Thank you for tuning in!




Tune in for further entries in this blog series to discover more about motivation!


Want to discover your motivators? You can also discover them yourself, or get close to it, by doing a few simple exercises. I have created a nine-part blog series Unlocking Motivation, to help take you through this process. It’s completely free, and will tell you a hell of a lot about the Maps and what they’re all about. To get started, you can go to part 1 here.

Alternatively, for a deeper dive into the language and metrics of motivation, as well as a Motivational Map code for a pin-point accurate motivational profile, you can buy Mapping Motivation: Unlocking The Key to Employee Energy and Engagement.

5 Key Things to Remember About Motivation Part 1: Invisible


The intention of these articles is to provide you with five key aspects of motivation that will help you, and perhaps your team too, understand what motivating people is really all about. Each article will tackle a new aspect in five-part series. 


But first, what is motivation? It seems a simple question, on the surface, but as soon as one thinks about it a little longer, we realise that it is not straightforward. Motivation is a slightly nebulous concept and there have been many definitions over the years. For example, motivation is about “goal pursuit” or “the reason for doing something.” However, I find these definitions to be largely inadequate, especially when it comes to measuring an individual, team, or organisation’s motivation, which is the name of the game.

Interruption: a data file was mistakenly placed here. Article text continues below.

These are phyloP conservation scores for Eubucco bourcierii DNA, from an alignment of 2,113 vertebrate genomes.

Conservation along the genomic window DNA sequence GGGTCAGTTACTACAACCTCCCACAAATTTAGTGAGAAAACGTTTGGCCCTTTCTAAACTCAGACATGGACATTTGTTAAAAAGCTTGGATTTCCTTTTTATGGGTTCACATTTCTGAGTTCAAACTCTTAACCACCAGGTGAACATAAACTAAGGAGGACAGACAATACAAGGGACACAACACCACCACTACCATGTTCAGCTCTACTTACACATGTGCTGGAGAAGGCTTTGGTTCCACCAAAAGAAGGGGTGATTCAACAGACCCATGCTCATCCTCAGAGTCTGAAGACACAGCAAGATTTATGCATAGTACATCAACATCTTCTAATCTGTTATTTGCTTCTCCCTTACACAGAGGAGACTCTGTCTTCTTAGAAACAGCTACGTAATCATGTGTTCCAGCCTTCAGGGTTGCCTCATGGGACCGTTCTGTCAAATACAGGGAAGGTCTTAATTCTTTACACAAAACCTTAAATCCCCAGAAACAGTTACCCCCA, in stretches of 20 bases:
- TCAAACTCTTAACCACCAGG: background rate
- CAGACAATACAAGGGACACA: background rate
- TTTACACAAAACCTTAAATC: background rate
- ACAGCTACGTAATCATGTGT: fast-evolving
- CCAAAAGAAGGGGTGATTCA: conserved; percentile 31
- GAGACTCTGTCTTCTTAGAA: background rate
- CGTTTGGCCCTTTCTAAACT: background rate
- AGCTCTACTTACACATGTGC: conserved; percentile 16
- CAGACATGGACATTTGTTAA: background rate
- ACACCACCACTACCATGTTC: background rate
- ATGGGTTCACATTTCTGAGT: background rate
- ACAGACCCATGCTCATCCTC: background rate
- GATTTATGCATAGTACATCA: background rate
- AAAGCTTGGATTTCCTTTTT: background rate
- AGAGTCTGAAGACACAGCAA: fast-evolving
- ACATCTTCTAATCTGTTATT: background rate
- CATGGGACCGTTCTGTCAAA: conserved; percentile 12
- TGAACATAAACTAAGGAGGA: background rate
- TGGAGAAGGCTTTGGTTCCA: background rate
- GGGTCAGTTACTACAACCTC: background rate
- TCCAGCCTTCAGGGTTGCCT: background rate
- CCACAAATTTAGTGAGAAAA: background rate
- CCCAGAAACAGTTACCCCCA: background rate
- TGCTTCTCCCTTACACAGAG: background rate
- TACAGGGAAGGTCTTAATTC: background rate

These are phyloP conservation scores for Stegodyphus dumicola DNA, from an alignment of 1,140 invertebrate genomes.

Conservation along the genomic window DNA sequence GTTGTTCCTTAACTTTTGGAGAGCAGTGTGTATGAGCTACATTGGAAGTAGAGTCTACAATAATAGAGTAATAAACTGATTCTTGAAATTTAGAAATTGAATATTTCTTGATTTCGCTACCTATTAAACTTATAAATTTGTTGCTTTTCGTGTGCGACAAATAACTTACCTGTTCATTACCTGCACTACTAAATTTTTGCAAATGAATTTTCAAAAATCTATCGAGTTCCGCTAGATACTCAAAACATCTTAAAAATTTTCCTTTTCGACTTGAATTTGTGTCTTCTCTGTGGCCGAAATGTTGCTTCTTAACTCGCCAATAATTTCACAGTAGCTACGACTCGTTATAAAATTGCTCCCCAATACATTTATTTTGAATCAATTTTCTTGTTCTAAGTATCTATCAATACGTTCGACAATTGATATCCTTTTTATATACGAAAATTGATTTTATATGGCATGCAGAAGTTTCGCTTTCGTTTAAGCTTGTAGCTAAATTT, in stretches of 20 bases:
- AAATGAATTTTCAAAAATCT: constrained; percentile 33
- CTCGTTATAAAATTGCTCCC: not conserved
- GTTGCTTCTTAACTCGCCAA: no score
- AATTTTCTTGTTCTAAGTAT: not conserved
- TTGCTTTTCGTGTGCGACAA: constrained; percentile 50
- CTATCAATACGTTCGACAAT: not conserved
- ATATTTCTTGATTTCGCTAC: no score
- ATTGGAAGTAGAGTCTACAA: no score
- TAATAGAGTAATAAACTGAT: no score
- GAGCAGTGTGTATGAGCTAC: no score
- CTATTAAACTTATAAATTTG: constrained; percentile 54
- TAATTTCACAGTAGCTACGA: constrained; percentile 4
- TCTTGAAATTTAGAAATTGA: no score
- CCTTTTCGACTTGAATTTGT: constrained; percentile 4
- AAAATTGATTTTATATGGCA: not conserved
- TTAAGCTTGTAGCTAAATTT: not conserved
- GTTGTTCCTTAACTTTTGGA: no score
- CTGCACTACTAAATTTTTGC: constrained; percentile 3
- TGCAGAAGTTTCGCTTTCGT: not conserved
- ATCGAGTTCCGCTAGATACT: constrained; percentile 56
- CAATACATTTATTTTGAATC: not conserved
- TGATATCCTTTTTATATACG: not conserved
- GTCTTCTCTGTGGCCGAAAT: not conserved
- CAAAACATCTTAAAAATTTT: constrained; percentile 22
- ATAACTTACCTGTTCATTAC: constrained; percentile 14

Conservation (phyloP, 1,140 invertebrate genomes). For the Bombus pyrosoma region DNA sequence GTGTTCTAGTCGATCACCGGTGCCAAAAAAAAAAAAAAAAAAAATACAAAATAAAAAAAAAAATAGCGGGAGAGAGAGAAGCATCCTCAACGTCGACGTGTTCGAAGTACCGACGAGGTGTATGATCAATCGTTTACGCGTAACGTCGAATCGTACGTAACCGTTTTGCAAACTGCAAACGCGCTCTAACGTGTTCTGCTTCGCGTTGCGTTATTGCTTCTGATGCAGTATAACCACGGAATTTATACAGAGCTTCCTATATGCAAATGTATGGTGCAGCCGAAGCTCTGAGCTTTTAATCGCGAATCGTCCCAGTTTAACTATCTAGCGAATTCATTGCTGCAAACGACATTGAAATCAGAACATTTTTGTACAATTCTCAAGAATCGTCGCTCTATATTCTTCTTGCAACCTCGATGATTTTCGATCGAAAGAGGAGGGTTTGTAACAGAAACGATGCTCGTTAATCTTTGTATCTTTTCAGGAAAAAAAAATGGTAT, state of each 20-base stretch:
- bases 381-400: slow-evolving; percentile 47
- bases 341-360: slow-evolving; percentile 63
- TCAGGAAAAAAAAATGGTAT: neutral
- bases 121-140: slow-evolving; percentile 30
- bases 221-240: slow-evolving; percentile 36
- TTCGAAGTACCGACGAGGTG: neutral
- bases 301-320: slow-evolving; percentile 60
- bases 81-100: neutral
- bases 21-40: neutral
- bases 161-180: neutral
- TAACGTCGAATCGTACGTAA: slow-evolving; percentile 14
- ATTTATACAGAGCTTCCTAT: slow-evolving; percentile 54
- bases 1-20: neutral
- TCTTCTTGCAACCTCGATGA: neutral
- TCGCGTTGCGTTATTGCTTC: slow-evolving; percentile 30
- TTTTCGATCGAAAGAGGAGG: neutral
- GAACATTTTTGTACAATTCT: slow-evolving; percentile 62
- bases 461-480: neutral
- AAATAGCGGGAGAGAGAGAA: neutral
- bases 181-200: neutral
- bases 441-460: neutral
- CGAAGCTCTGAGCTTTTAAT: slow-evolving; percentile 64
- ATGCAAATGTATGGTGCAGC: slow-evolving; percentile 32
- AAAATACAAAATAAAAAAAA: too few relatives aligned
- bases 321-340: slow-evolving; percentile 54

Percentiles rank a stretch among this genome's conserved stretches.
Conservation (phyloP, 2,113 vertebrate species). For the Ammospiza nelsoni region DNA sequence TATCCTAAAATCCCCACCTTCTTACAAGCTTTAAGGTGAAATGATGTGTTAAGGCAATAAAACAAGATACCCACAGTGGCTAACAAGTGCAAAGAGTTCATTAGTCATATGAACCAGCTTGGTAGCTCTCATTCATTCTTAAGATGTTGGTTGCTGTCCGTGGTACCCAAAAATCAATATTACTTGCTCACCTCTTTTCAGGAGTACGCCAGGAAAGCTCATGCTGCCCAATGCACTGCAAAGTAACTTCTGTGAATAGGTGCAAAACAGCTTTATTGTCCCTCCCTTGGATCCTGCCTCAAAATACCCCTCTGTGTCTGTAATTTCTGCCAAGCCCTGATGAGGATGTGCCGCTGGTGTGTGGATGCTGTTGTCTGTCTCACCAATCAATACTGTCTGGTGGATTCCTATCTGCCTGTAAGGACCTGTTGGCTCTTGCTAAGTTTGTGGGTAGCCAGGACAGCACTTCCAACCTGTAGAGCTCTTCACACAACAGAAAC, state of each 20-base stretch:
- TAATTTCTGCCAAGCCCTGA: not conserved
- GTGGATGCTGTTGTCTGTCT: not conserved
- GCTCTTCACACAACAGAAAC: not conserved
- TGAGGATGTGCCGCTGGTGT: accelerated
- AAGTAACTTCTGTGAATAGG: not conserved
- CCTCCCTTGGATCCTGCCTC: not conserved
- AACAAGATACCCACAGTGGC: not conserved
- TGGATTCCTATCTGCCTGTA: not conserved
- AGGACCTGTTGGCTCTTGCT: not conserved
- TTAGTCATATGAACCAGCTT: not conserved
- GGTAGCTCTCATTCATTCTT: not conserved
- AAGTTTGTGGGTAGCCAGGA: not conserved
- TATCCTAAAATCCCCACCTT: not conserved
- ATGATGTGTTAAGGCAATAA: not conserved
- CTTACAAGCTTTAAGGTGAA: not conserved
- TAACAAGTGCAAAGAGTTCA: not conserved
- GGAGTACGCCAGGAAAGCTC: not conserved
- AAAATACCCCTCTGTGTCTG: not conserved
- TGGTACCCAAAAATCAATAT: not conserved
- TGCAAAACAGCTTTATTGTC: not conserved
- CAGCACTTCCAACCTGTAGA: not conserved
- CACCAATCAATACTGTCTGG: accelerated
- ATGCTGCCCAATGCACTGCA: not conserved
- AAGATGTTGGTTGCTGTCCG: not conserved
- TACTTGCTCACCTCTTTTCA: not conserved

As a society, I think our perception of motivation has been warped over time. It evokes athletes pushing their bodies to the limit and advertisement for sports drinks. However, this is not what motivation is about. Yes, there are certain individuals who can motivate themselves to do extreme things, and there are others – gurus – who can motivate othersto do one-off challenges that might seem frightening or even ludicrous, but this says nothing of our day-to-day personal motivation. Why do some people wake up energised and willing to go to work, and some don’t? Why are some people fulfilled by what they do (a small number of people relatively speaking, but significant), and some people trapped in a paroxysm of negativity? Why are some people motivated and some not?